In Tuesday’s (4/19) Washington Post, Anne Midgette writes that the National Symphony Orchestra’s Monday night “New Voices, Old Muses” program at the Kennedy Center Atrium demonstrated “a calculated balance between edginess and familiarity. Here is the appeal, or hope, of Mason Bates’s KC Jukebox series.… Broadening the number of ways that art music can reach audiences is a worthwhile goal, and contemporary concerts are the favored laboratory for experiments—like KC Jukebox—in varying the format.” With Donato Cabrera conducting, the program of works by contemporary composers included Edmund Finnis’s In Situ, Anna Clyne’s As Sudden Shut, Molly Joyce’s Sit and Dance, for Baroque Cello and Electronics, and Donnacha Dennehy’s That the Night Come. “From a technical standpoint, this was the smoothest and tightest of the three KC Jukebox concerts…. The hall was not as full as it was for the first two KC Jukebox concerts. Still, the experiment is worthwhile; I wouldn’t claim Bates has found a silver bullet for successful new-music presentations, but I’ve enjoyed the series so far, bumps and all, and look forward to seeing what it will offer next year—over five concerts.”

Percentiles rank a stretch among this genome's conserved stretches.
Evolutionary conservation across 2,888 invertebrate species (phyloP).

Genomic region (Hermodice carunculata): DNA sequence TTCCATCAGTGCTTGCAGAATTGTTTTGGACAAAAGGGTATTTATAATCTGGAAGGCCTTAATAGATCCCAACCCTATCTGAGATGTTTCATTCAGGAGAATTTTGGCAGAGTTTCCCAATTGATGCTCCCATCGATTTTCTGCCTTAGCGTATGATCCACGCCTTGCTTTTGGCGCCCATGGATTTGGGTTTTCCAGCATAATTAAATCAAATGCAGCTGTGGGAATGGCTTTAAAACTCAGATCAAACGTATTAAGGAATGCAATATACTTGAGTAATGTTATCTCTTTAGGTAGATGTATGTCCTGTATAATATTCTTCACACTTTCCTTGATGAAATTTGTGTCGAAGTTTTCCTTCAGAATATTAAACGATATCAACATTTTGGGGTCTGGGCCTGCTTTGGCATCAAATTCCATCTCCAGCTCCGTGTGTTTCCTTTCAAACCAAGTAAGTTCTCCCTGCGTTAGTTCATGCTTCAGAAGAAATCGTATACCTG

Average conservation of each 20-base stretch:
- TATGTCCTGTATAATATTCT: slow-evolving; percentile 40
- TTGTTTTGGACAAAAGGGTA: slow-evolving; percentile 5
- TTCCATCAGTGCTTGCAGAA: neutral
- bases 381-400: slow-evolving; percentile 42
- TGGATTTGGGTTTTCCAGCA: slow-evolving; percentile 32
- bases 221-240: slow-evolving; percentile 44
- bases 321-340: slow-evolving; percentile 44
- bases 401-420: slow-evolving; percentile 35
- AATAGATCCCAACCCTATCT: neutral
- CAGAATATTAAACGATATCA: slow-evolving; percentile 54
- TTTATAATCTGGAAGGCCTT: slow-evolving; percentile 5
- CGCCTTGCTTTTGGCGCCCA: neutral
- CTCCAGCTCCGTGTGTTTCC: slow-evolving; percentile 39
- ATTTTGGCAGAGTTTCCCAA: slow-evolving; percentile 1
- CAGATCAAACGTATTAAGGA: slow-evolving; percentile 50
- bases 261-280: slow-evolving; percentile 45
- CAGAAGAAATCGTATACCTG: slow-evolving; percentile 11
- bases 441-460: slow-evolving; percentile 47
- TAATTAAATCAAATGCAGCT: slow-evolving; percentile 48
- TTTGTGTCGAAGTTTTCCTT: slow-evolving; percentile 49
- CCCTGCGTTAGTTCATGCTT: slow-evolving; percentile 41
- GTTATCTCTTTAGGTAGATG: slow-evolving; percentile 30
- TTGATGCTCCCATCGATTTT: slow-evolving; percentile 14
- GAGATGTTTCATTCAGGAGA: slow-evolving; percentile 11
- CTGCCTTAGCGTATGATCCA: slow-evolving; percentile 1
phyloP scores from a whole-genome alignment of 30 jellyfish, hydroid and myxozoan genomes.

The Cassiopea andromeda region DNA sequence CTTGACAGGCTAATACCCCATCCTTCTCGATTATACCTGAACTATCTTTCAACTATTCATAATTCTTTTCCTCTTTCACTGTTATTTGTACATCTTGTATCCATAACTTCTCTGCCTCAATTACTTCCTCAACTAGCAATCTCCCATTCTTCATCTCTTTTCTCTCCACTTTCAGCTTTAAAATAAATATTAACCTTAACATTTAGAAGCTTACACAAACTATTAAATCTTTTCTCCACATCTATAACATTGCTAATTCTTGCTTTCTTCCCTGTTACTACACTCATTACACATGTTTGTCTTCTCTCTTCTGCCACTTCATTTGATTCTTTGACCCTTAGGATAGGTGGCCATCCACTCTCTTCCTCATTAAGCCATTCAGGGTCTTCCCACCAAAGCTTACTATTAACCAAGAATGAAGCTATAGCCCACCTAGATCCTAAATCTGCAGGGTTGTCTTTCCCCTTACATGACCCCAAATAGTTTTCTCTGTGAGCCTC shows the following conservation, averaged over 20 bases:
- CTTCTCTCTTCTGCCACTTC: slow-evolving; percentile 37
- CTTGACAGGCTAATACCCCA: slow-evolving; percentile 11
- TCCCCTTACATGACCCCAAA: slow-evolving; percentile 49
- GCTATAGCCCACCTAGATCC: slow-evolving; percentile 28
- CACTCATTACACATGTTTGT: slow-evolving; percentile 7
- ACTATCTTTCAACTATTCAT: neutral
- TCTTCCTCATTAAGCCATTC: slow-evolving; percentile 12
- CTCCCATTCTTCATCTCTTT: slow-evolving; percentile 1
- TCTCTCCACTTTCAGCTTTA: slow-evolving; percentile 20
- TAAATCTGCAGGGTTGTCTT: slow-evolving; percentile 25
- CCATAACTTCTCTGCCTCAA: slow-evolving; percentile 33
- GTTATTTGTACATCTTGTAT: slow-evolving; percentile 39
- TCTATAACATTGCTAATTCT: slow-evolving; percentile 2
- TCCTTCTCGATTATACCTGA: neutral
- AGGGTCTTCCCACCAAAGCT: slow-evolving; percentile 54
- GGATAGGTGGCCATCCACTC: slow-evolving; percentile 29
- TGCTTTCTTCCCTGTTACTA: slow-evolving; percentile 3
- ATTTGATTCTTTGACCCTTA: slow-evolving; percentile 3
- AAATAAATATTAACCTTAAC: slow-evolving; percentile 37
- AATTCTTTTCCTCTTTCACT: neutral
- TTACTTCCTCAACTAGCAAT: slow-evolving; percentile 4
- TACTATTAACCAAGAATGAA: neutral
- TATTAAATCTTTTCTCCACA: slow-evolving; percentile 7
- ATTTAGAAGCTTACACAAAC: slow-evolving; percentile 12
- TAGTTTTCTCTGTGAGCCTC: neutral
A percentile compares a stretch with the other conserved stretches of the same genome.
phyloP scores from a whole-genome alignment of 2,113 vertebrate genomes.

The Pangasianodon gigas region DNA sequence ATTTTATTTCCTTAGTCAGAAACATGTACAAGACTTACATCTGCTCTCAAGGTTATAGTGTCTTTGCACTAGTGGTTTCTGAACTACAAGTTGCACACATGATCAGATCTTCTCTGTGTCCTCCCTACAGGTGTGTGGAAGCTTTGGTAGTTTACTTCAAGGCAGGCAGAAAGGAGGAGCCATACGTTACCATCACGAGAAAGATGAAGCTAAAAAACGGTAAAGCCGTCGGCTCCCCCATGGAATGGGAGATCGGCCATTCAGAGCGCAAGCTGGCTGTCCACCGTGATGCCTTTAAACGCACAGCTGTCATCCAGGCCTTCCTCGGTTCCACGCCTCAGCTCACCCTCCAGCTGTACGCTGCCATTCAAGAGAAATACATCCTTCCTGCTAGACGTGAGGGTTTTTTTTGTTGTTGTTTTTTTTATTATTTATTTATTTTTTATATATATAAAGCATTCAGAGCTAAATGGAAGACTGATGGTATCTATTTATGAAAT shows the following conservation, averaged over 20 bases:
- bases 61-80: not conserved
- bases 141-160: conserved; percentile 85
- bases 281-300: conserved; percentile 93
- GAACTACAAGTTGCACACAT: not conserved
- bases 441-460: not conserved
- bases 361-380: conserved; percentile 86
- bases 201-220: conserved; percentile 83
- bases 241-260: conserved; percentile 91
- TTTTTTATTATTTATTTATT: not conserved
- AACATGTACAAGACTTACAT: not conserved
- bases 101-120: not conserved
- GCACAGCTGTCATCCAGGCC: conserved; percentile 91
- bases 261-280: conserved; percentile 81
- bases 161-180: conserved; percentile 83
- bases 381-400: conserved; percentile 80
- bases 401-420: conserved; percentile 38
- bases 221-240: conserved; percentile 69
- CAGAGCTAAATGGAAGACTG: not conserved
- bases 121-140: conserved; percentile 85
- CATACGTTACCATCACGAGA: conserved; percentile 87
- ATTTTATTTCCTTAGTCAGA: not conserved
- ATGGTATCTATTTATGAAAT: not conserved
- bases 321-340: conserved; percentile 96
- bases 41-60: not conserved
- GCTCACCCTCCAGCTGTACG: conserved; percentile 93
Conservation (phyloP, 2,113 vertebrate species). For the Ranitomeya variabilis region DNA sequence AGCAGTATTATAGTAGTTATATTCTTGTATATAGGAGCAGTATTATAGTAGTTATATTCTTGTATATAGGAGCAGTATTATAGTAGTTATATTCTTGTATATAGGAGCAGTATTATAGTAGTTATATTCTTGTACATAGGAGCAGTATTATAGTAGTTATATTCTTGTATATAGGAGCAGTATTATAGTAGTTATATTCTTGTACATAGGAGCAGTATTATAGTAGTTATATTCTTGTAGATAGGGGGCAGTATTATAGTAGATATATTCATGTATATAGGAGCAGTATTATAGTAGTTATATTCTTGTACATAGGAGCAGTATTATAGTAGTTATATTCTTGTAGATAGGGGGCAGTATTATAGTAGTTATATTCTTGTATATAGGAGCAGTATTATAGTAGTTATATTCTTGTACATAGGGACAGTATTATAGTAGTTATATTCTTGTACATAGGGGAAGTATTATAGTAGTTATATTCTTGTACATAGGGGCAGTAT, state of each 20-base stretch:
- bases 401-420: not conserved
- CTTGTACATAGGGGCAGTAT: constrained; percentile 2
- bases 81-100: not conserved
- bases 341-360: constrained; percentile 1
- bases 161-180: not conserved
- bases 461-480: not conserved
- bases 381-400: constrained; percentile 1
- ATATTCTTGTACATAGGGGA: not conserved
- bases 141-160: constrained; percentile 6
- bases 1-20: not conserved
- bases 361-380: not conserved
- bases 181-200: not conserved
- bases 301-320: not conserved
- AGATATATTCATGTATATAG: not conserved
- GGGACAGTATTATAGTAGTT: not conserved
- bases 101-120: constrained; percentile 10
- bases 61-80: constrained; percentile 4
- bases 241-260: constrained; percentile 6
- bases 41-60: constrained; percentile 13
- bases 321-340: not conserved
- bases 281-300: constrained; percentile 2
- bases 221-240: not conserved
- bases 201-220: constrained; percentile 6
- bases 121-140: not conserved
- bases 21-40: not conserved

Posted April 21, 2016